Plat of the northern boundary line of the state of Indiana : surveyed in conformity to the Act of Contress, 'To authorize the President of the United States to ascertain and designate the northern boundary of the state of Indiana: passed March 2nd, 1827.
1827 (dated) 9.5 x 31.5 in (24.13 x 80.01 cm)
1 : 309000
This is a scarce 1827 Eleazer P. Kendrick map drawn to determine the Indiana-Michigan border. The map extends from Lake Michigan to Ohio and covers territory approximately 20 miles from north to south. When Michigan territory was established in 1805 its southern border, along with that of Ohio, was aligned with the southern limit of Lake Michigan. When Indiana became a state in 1816 the border was moved 10 miles north so that Indiana could have direct access to Lake Michigan.
This naturally led to some confusion. The Virginia Military District Deputy Surveyor, Eleazer P. Kendrick, was assigned the job of formally surveying the border. Starting 10 miles north of the southern tip of Lake Michigan, Kendrick extended the survey east to just behind the Ohio border. To define the border he hammered 105 large wooden stakes into the earth at mile intervals. In time, most of these stakes degraded or were lost, leaving the exact line in doubt. Today a new Indiana-Michigan Boundary Commission has formed with at 500,000 USD grant to resurvey the lost border and once and for all resolve the 183-year-old dilemma.
This map was printed to accompany the documents for the 20th congress, 1st secession, 1828.
Eleazer Porter Kendrick (September 15, 1790 - April 30, 1885) was an American surveyor and mapmaker active in the early to middle parts of the 19th century. Kendrick was born in Hanover, New Hampshire, the son of Sargent Samuel Kendrick and his wife Anna Kendrick. He grew up on a farm, working the fields in the summer and attending the Hanover Moore School, then primarily an American Indian school, in the winter. He also studied English grammar under the Rev. Dr. Eden Burroughs. He began teaching at country schools when he was 18 and eventually, on a recommendation from his brother, the lawyer Samuel Kendrick, took work at an exclusive boarding school. In 1819 he emigrated to Ohio to start a boot shop with his brother Thomas Kendrick. This business failed in 1821. Afterwards, in partnership with Allen Latham, the Surveyor-General of the Virginia Military District and a Dartmouth graduate who knew Kendrick's family from Hanover, he began to purchase lands in the Virginia Military District. At this time, under Latham, he also began to learn surveying. Proving a meticulous surveyor, he served as Latham's deputy. In 1827 he was called on to survey the Indian-Michigan boundary line. Afterwards he settled in Chillicothe where he was elected county surveyor on the democratic ticket. Under the presidency of Andrew Jackson, he was appointed postmaster of Chillicohe. When his appointment was superseded by an appointee under President Harrison, Kendrick took Latham's former job as Surveyor-General of the Virginia Military District. Kendrick was also a Freemason with the rank of Knight Templar. With his wife, Mary Cissna Beard, Kendrick, he had seven children, including a son, Samuel, who became a notable civil engineer.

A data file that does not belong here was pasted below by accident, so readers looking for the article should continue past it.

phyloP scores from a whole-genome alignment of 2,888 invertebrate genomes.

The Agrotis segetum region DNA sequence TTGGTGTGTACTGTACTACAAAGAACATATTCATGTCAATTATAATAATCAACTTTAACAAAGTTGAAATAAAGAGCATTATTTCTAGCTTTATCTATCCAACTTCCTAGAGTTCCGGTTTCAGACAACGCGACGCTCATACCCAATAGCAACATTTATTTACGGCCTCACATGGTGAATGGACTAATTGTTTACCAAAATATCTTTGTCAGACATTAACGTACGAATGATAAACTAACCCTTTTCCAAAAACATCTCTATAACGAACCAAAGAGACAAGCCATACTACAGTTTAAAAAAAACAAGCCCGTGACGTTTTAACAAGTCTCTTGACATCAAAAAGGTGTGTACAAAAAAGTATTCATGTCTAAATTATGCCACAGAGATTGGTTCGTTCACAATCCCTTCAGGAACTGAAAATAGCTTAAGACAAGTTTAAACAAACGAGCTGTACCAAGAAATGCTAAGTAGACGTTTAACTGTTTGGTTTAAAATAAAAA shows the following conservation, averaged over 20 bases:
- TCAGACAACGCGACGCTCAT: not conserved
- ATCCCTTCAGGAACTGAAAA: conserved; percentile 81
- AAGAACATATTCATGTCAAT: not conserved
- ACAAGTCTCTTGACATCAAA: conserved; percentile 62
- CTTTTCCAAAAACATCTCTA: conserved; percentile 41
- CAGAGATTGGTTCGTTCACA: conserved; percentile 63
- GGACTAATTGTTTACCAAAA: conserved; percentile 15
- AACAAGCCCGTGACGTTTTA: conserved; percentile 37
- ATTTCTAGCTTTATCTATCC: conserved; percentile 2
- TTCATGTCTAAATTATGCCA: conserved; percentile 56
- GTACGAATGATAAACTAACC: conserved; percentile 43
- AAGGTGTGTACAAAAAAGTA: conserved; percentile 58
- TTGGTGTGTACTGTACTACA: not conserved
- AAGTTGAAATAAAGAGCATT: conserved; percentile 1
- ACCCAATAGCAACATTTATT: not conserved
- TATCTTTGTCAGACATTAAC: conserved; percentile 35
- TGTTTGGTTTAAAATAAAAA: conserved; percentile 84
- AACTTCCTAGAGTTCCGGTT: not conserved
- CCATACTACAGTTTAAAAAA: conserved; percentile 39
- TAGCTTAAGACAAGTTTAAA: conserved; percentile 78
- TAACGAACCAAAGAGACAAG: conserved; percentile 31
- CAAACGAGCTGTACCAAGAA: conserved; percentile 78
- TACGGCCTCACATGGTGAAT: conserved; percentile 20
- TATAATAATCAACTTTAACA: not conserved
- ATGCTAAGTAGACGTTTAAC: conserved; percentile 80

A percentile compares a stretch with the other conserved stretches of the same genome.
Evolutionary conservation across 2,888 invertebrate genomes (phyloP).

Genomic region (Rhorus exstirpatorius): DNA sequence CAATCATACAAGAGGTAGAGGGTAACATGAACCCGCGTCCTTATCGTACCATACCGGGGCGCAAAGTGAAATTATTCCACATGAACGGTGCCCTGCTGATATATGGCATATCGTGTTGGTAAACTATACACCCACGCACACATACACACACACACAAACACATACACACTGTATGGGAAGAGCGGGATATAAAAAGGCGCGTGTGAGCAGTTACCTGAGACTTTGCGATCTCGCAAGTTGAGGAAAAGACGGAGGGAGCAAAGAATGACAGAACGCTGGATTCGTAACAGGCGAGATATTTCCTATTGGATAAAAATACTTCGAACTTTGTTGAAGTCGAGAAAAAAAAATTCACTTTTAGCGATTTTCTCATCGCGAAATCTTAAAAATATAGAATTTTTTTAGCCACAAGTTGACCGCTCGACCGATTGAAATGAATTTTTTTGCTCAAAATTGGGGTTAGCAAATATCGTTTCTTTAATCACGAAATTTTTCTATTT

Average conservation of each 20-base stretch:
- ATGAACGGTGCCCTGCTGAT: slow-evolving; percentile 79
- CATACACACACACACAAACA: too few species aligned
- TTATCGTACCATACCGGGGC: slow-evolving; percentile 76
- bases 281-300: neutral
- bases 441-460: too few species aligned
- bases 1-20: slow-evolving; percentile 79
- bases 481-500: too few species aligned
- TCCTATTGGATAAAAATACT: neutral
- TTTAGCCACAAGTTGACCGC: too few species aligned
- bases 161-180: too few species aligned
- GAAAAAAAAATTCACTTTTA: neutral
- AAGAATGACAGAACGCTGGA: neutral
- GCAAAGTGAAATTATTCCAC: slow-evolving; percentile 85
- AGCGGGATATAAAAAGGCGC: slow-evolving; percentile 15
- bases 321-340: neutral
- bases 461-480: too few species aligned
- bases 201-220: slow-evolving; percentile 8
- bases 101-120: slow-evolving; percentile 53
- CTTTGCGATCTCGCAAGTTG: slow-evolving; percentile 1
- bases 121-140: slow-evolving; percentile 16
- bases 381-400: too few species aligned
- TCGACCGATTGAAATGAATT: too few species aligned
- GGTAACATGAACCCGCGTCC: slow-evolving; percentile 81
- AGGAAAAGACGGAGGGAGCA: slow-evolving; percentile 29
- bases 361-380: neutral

Very good. Slight wear on original fold lines. Light toning.